Will A Trade War Cause Soaring Inflation?

By Gary Alexander

Old economic theories and partisan political critics say that President Trump’s escalated tariffs will cause soaring inflation going into next year’s elections, perhaps causing a recession and hurting his re-election chances. If so, raising tariffs on $300 billion in Chinese goods has to be the most dunderheaded political move in recent history – right behind Bush 41’s raising taxes after saying, “Read my lips – no new taxes.”

Bad news always sells best, so we’re seeing headlines like this one from Bloomberg last week: “Goldman Says Trade-War Escalation to Drive U.S. Inflation Higher.” Their article summarizes Goldman’s forecast:

“Trump’s latest tariff increase on Chinese goods will drive up the Federal Reserve’s preferred measure of underlying inflation, and a further escalation of the trade war will have an even greater impact on prices as well as economic growth, according to Goldman Sachs Group Inc. Goldman revised up its estimate of the tariff impact on core personal consumption expenditures inflation to 0.2 percentage point, according to a note Saturday. The firm estimates if the U.S. imposes tariffs on the roughly $300 billion remaining in Chinese goods, the effect would increase to 0.5 points.”

Further escalation of the trade war, they said, “could result in a hit to GDP as large as 0.4%, and if trade tensions sparked a major sell-off in the equity market, the growth impact could worsen considerably.'”

Such scary scenarios ignore the fact that we’ve operated under Trump’s tariffs for over a year now with minimal impact on most inflation measures. It’s now over a year since the Trump administration applied its first tariffs on steel and aluminum imports, and so far, the much-feared economic costs have yet to be seen. In most cases, there have been few or no increase in prices of goods containing tariffed products.

Graphs are for illustrative and discussion purposes only. Please read important disclosures at the end of this commentary.

Predictions of inflation, slower growth and recession due to high tariffs are two years old, yet we’ve seen 3% growth and 2% inflation so far – except in China, where our tariffs are slowing Chinese growth and fueling inflation there, particularly in pork prices, partly due to swine flu in their Year of the Pig.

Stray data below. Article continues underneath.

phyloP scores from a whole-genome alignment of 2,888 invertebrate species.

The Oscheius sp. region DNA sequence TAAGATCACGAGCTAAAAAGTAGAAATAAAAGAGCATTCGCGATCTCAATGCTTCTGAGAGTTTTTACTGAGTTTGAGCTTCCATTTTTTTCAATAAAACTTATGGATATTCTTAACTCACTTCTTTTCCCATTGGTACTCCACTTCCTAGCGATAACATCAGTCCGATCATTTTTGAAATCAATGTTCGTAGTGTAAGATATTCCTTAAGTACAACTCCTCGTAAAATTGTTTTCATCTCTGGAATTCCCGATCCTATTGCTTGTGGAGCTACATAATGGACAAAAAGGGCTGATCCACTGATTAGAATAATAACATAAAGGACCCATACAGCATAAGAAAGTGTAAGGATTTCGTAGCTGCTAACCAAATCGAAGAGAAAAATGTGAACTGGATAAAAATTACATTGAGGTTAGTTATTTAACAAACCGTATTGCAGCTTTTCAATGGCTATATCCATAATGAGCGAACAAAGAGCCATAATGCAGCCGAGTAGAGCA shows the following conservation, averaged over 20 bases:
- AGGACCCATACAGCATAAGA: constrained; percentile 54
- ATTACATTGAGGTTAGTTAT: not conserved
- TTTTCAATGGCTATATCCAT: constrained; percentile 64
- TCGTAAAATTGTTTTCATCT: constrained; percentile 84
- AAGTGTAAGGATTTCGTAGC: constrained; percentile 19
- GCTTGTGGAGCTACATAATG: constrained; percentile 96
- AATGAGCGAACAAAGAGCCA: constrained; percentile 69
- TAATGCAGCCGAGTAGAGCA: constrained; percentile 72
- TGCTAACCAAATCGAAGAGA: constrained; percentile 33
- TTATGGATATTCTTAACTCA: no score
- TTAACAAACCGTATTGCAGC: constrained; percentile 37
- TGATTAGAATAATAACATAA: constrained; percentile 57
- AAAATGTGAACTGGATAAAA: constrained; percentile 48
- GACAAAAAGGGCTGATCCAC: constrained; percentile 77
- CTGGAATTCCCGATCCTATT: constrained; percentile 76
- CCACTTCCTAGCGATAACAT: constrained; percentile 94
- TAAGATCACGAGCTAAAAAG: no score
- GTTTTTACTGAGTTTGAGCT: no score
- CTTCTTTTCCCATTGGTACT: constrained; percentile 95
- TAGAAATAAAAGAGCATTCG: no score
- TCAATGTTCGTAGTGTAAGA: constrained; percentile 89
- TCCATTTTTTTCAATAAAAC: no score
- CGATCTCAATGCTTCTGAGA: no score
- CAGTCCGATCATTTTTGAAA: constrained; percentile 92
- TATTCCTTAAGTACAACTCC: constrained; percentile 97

With a strong dollar, a devalued yuan and some cost absorption by middlemen, prices have been stable. The main upward pressure on inflation lately has come from energy (of which, the U.S. is self-sufficient), housing and health care, which are domestic industries. Inflation has not been mainly import-generated.

One major difference in today’s world versus a century ago or in the Cold War era is that global capital is mobile. When “Made in Japan” became too expensive, factories moved to Taiwan or South Korea. When those Asian Tigers charged too much, factories moved to China. If China can’t compete due to tariffs, the owners of those Chinese factories can move to Thailand, Vietnam or elsewhere. Capital is mobile. A recent survey by the American Chamber of Commerce in South China found that over 70% of U.S. firms operating in Asia are considering delaying more investment in China or relocating production elsewhere.

The CPI Overstates Inflation, Perhaps by 2% a Year

Writing in The Wall Street Journal‘s “Inside View” last week, Andy Kessler says he is “convinced that all of the common measures overshoot by at least 2 percentage points, and maybe even 5 or more. That’s because of the flaw in the Bureau of Labor Statistics’ hedonic adjustment, which totally misses the way the cost of technology declines over time.” Even Alan Greenspan, that nonagenarian technophobe, said in a Wharton interview last month, “We have a problem with measuring inflation… because products are continually changing.” He baldly said, “You’re getting statistics which are not correct,” adding that, “the 2% inflation rate as currently measured is the equivalent of zero for actually what consumers are buying.”

This is especially true for electronics, whose prices tend to continually fall. We know that simple-function calculators once cost thousands of dollars, while multi-function calculators now cost less than $10. It’s the same with smartphones versus the old mobile brick phones. Technology also increases our productivity and makes life easier. You don’t drive to a library to hunt through stacks of books. You just “ask Alexa.”

Graphs are for illustrative and discussion purposes only. Please read important disclosures at the end of this commentary.

If you go back to 1989 and try to argue that life was better then – with the Berlin Wall intact, fuzzy TV pictures, 2400 bps modems, brick-sized cell phones, fax machines and zero Internet – you are welcome to your delusions, but if you use Greenspan’s math and subtract 2% inflation per year, 2019’s inflation-adjusted GDP would be about $26 trillion, not the $20 trillion currently reported. That would be $82,000 per capita and a 30% increase in “real” wages that you thought were flat. That means there was no slump in productivity or middle-class stagnation, and our debt-to-GDP ratio is more like 77% rather than 100%.

It pays to view the received wisdom of our sacred numerology with a generous dose of salty skepticism.

Disclosure: *Navellier may hold securities in one or more investment strategies offered to its clients.

Disclaimer: Please click here for important disclosures located in the “About” section of the Navellier & Associates profile that accompany this article.

Editor’s Note: The summary bullets for this article were chosen by Seeking Alpha editors.

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